Life Sciences - 12.06.2024
Fruit fly brain shows how simple commands turn into complex behaviors
Fruit fly brain shows how simple commands turn into complex behaviors
Researchers at EPFL have discovered how networks of neurons in fruit flies transform simple brain signals into coordinated actions. This sheds light on the neural mechanisms underlying complex behaviors for potential application in robotics. Understanding how animals, including humans, transform brain signals into coordinated movements is a fundamental question in neuroscience.

Health - Life Sciences - 10.06.2024
Lung organoids unveil secret: How pathogens infect human lung tissue
Lung organoids unveil secret: How pathogens infect human lung tissue
How do pathogens invade the lungs? Using human lung microtissues, a team at the Biozentrum of the University of Basel has uncovered the strategy used by a dangerous pathogen. The bacterium targets specific lung cells and has developed a sophisticated strategy to break through the lungs' line of defense.

Mathematics - Social Sciences - 10.06.2024
Peers Crucial in Shaping Boys’ Confidence in Math Skills
Boys are good at math, girls not so much? A study from the University of Zurich has analyzed the social mechanisms that contribute to the gender gap in math confidence. While peer comparisons seem to play a crucial role for boys, girls' subjective evaluations are more likely to be based on objective performance.

Astronomy / Space - Earth Sciences - 10.06.2024
First detection of frost on the Solar System's tallest volcanoes on Mars
First detection of frost on the Solar System’s tallest volcanoes on Mars
For the first time, water frost has been detected on the colossal volcanoes on Mars, which are the largest mountains in the Solar System. The international team led by the University of Bern used high-resolution color images from the Bernese Mars camera, CaSSIS, onboard the European Space Agency's ExoMars Trace Gas Orbiter spacecraft.

Health - 06.06.2024
Researchers identify key differences in inner workings of immune cells
Researchers identify key differences in inner workings of immune cells
Using machine-learning methods, researchers at ETH Zurich have shown that more than half of all killer T cells exhibit nuclear invaginations, or folds in the cell's nuclear envelope. Thanks to this particular cellular architecture, such cells are able to mount a faster and stronger response to pathogens.

Health - Environment - 06.06.2024
Antibiotic-resistant bacteria in wastewater
Antibiotic-resistant bacteria in wastewater
Antibiotic-resistant bacteria are a threat to health worldwide. This makes it all the more important not only to track their spread, but also to recognise trends. Over the course of a year, researchers have analysed wastewater from six wastewater treatment plants in Switzerland for the spread of antibiotic-resistant coliform bacteria.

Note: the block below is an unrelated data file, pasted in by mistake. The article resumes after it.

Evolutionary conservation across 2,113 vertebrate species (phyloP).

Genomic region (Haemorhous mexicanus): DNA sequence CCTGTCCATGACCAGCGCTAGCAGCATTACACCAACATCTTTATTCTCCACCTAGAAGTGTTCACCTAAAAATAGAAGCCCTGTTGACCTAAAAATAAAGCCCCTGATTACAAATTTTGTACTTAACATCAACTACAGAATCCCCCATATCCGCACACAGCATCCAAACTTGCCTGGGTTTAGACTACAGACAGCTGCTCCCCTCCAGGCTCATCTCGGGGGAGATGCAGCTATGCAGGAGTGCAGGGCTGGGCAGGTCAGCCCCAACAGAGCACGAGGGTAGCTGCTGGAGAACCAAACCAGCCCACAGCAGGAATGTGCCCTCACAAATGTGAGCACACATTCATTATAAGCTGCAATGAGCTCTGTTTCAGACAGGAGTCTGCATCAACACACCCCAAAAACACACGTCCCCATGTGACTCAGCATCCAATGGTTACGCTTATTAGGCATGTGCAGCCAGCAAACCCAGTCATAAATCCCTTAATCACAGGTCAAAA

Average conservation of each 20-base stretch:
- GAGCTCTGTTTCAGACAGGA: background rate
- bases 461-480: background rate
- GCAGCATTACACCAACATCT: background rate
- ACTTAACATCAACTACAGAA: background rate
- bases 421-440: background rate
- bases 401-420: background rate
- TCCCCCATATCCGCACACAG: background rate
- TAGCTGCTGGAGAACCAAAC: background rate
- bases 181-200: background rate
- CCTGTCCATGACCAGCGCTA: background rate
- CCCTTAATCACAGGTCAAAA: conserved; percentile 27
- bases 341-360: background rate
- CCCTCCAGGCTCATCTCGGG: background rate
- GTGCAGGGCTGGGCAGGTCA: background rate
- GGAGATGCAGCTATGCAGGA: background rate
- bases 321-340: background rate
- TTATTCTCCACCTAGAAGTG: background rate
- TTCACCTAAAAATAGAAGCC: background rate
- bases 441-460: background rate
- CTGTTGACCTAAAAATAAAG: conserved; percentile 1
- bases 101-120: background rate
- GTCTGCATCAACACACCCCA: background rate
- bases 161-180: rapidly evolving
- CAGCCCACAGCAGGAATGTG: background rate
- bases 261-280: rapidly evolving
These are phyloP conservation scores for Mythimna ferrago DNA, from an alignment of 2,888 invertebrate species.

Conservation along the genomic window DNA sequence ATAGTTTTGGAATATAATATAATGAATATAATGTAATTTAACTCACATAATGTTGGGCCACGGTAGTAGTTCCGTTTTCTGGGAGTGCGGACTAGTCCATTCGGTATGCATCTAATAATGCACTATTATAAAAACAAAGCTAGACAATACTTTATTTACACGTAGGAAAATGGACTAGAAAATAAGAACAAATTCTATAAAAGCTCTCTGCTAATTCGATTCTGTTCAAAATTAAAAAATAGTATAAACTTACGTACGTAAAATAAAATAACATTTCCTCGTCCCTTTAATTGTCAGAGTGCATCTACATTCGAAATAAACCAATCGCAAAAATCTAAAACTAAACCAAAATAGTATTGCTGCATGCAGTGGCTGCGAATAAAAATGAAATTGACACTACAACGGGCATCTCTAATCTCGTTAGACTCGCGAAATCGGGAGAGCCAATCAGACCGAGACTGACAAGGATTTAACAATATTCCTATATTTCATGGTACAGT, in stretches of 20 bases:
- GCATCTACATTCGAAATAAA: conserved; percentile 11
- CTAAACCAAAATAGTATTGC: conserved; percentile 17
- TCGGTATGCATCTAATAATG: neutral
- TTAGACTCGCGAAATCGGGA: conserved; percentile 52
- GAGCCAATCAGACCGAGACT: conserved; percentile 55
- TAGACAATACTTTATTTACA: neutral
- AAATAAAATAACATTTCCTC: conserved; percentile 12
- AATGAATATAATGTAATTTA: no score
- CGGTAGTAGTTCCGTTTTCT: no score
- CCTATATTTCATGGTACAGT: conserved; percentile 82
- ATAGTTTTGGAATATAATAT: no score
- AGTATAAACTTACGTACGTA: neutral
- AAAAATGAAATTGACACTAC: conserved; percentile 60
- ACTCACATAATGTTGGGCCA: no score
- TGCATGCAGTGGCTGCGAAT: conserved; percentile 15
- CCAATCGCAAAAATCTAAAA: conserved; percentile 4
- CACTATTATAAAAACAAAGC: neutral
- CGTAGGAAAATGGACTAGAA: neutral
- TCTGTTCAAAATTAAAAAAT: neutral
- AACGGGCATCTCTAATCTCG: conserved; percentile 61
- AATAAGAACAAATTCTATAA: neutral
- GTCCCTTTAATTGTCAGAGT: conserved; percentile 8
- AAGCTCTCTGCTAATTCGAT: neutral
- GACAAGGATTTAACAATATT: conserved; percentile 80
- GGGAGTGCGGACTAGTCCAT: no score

Life Sciences - Environment - 06.06.2024
First Week after Birth Is Critical for Development of Senses
Researchers at UZH have found that the maturation of the senses for smell and touch is closely linked in mice and that this strong interaction takes place within a narrow developmental time window. These findings not only underline the importance of environmental stimuli for brain assembly in early life, but also the interdependent development of the senses.

Life Sciences - Environment - 06.06.2024
Fish out of water: How killifish embryos adapted their development
Fish out of water: How killifish embryos adapted their development
The annual killifish lives in regions with extreme drought. A research group at the University of Basel now reports in "Science" that the early embryogenesis of killifish diverges from that of other species. Unlike other fish, their body structure is not predetermined from the outset. This could enable the species to survive dry periods unscathed.

Health - 06.06.2024
Chronic Pain and Pastoralists in Ethiopia
Chronic Pain and Pastoralists in Ethiopia
Chronic pain is a significant global health concern and access to pain control is a basic human right. While the burden of chronic pain is well described in high-income countries, there is limited data in lowand middle-income countries (LMICs), in particular in marginalized communities such as pastoralists.

History / Archeology - 05.06.2024
Blood sausages and yak milk: Bronze Age cuisine of Mongolian nomads unveiled
Blood sausages and yak milk: Bronze Age cuisine of Mongolian nomads unveiled
Bronze cauldrons were used by the inhabitants of the Mongolian steppe around 2,700 years ago to process animal blood and milk. This is shown by a protein analysis of archaeological finds from this period. Scattered across the Eurasian steppe, archaeologists repeatedly come across metal cauldrons from the Bronze Age during excavations.